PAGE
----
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Hedos

Installing Linux from Windows

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Hey, I have an old computer ( Pentium-S 100mhz, 16mb ram, 1.3gb hard drive ) and I decided that I would like to make a server from it and install linux on it. So far I think I am interested to try Slackware (even though it is said to be "harder") or SuSE.. What would you suggest me? I need something which will be fast and will take as less memory as possible, since I am quite limited. Also, sometimes I might want to use a graphical interface.. I heard Gnome and KDE are quite slow.. Are there any good alternatives which would be faster? Any other tips to optimize linux speed? Also I have a problem, the CMOS battery on the motherboard of this computer is dead, everytime I boot up, the BIOS settings are reset to default.. So I cannot change the options to boot with a floppy... I can plug the old hard drive on my windows computer and access it with no problems.. Is there a way I could install it directly from my computer? Otherwise is there any other alternative? Thanks a lot

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Quote:
Original post by Hedos
Hey, I have an old computer ( Pentium-S 100mhz, 16mb ram, 1.3gb hard drive ) and I decided that I would like to make a server from it and install linux on it.
So far I think I am interested to try Slackware (even though it is said to be "harder") or SuSE..

What would you suggest me?
I need something which will be fast and will take as less memory as possible, since I am quite limited.
Also, sometimes I might want to use a graphical interface.. I heard Gnome and KDE are quite slow.. Are there any good alternatives which would be faster?
Any other tips to optimize linux speed?


I would personally use Debian. It's good for servers and the like. For a graphical interface you might want to try a window manager such as fvwm, icewm (win95 clone) or blackbox. There are a lot of different WMs out there. You might also want to compile your own kernel and get rid of all the unnecessary modules etc.

Quote:

Also I have a problem, the CMOS battery on the motherboard of this computer is dead, everytime I boot up, the BIOS settings are reset to default.. So I cannot change the options to boot with a floppy...
I can plug the old hard drive on my windows computer and access it with no problems.. Is there a way I could install it directly from my computer?
Otherwise is there any other alternative?

Thanks a lot


Download a CD image for the distro of your choice. Put the hard drive in your other computer, boot from the CD and install the OS on the hard drive.

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You can completely setup the hard-drive using the other PC, then put it in the old pentium. You just have to careful to build the correct kernel modules to support the hardware for both the install PC and the target pentium. This is alot easier when you use one of the CD distro's which auto-detect your stuff.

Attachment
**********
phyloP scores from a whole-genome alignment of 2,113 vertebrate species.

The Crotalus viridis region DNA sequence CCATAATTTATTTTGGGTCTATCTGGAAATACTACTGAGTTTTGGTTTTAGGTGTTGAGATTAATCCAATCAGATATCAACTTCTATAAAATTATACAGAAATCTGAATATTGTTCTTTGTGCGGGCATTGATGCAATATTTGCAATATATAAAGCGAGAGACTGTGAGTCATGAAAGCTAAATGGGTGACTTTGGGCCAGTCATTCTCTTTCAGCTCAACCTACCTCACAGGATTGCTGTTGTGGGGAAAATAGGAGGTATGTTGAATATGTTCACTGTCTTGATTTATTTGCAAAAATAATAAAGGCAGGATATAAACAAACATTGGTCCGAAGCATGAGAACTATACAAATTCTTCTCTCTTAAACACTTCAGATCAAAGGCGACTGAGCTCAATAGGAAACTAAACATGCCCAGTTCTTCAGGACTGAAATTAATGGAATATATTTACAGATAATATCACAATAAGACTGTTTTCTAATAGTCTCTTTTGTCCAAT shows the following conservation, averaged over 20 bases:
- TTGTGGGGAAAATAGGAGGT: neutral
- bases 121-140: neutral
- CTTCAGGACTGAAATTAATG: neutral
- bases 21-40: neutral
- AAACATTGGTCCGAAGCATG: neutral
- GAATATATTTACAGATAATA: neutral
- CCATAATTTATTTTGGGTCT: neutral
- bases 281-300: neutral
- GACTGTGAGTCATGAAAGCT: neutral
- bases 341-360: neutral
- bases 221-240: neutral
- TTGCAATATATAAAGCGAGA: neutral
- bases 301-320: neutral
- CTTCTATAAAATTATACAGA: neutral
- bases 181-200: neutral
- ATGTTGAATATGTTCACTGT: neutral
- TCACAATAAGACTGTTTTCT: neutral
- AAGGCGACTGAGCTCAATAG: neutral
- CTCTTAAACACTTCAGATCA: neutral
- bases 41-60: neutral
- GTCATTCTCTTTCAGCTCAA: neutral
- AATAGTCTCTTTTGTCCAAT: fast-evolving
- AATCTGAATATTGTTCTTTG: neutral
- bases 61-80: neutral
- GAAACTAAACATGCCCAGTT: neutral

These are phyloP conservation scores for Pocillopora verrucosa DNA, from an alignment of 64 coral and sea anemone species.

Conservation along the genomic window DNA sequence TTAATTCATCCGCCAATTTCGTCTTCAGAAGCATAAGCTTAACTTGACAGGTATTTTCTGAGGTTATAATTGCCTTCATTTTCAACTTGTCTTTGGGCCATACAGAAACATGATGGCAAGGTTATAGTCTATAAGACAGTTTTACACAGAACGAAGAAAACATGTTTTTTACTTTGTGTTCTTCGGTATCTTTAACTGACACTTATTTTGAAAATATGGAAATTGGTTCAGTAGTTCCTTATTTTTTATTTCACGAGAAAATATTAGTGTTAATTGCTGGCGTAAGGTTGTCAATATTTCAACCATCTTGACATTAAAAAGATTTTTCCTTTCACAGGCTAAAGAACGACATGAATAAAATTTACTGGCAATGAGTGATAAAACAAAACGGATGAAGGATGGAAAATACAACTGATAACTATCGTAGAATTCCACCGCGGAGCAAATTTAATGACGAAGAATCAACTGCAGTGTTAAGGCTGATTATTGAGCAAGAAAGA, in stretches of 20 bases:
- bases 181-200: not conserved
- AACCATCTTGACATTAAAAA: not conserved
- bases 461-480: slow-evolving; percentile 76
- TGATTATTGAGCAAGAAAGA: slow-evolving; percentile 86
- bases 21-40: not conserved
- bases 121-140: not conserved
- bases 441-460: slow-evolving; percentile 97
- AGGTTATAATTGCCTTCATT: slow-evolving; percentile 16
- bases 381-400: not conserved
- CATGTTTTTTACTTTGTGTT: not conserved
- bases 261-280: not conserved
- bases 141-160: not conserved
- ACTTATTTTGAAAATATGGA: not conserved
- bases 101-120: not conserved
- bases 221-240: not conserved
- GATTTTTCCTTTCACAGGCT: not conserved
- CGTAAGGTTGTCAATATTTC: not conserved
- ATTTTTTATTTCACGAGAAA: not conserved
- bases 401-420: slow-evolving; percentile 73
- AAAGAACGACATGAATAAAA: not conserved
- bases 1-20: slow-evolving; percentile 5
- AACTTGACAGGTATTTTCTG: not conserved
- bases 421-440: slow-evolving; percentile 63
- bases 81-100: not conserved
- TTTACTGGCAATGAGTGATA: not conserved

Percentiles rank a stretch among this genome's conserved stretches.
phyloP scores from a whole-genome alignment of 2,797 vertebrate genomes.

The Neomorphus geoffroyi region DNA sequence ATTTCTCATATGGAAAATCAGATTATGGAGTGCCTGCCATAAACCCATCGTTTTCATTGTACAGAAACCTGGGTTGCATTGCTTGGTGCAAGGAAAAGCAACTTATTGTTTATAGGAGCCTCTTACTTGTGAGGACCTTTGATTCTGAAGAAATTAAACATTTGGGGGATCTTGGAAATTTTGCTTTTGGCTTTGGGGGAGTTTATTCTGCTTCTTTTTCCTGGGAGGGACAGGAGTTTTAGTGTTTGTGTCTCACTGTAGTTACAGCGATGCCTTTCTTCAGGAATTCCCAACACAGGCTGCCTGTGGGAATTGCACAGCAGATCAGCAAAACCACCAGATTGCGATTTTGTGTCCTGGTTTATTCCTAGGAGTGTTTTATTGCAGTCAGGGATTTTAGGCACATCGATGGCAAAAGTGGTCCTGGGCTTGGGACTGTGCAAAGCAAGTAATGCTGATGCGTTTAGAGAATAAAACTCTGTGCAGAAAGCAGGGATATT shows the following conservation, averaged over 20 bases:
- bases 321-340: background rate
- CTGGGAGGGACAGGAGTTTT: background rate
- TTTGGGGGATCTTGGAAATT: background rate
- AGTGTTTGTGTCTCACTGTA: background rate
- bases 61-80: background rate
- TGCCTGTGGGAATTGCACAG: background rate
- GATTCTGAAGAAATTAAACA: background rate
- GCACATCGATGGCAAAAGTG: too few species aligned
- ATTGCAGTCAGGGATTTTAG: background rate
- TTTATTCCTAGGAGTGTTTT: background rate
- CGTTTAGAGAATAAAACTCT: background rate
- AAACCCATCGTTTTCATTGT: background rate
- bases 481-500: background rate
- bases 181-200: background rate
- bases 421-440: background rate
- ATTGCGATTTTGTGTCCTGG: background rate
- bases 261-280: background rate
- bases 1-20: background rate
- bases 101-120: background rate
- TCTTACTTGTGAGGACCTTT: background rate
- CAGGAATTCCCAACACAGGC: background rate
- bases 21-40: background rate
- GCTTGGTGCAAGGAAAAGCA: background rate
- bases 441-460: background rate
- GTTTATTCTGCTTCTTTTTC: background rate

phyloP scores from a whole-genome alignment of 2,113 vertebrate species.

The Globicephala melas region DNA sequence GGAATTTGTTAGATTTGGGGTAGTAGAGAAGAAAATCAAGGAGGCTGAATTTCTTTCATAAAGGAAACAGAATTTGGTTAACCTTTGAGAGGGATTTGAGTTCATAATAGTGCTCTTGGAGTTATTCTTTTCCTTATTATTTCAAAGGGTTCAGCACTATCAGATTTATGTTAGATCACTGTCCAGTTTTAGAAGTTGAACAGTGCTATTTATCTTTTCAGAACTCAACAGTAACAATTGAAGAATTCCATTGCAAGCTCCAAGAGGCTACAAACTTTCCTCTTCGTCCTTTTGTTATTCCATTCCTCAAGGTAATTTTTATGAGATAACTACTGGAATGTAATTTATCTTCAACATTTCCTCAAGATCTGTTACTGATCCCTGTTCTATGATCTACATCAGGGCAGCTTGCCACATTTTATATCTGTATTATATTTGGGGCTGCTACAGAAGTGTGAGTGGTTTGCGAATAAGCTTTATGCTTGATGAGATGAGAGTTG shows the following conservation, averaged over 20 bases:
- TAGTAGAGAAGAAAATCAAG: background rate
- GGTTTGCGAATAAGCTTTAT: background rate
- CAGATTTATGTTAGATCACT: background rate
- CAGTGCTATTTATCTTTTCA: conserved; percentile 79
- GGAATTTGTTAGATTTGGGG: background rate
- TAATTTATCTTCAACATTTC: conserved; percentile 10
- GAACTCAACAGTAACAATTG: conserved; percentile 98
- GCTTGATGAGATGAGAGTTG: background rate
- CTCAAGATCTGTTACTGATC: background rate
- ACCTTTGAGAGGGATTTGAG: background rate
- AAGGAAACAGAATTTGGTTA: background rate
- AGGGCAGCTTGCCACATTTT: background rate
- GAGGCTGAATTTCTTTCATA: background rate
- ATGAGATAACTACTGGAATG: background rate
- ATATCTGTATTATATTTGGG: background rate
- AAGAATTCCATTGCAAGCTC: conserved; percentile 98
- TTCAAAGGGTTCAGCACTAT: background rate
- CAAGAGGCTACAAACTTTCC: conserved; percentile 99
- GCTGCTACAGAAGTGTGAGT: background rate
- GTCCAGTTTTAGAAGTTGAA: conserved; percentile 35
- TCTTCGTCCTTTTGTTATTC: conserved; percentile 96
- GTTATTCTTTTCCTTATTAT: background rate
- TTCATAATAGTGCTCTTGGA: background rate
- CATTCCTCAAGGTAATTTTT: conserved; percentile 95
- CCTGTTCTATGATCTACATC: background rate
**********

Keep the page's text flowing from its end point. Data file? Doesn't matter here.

Can't you turn the p-100 on, change the BIOS and just reset/reboot without turning it off?

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Thanks for the info, I'm gonna try that and tell you how it went.

Quote:
Original post from Magmai Kai Holmlor
Can't you turn the p-100 on, change the BIOS and just reset/reboot without turning it off?


Well, everytime my computer boots, I have a message of "CMOS Checksum Error. CMOS Battery Failed." and "Default setting reset".

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Why not spend a couple bucks and replace the battery? If your computer keeps forgetting the time, that's going to cause a whole mess of subtle and not-so-subtle problems.

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Hum, yeah, the time might be problematic..
I might try to replace it.. but, is it hard? Does it require any specific knowledge?
Can I easily find the good battery? (Are the batteries usually standard?)
And where could I get it?

edit: Ok, I've been searching a lot, but I can't find the name of my motherboard. I don't even know which company made it.
And I searched and didn't find the CMOS battery.. :/
I don't see any motherboard name when booting nor in the BIOS..
Would it be possible to find the motherboard name by using a software?

[Edited by - Hedos on November 8, 2004 8:54:03 PM]

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CMOS batteries are usually button-cell batteries with standard types. Most drug stores and hardware stores will carry 'em. Be careful not to break the socket when you're taking the old battery out.

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Guest Anonymous Poster
Some old mainboards (and his MB seems to be quite old) used rechargeable NiCd batteries instead of the standard lithium button cells (because the CMOS RAM + clock took much more current than the current ones). Those used to die after a couple of years of non-usage. Lithium cells, otoh, can last for decades. If you replace a rechargeable cell with a standard lithium one, it might leak/catch fire/explode. Be careful.

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Well, this computer definitly doesn't have a "standard lithium button" battery..
Is it possible to change a NiCd?
How would I recognise where it is in the first place? I have no idea what does it look like?

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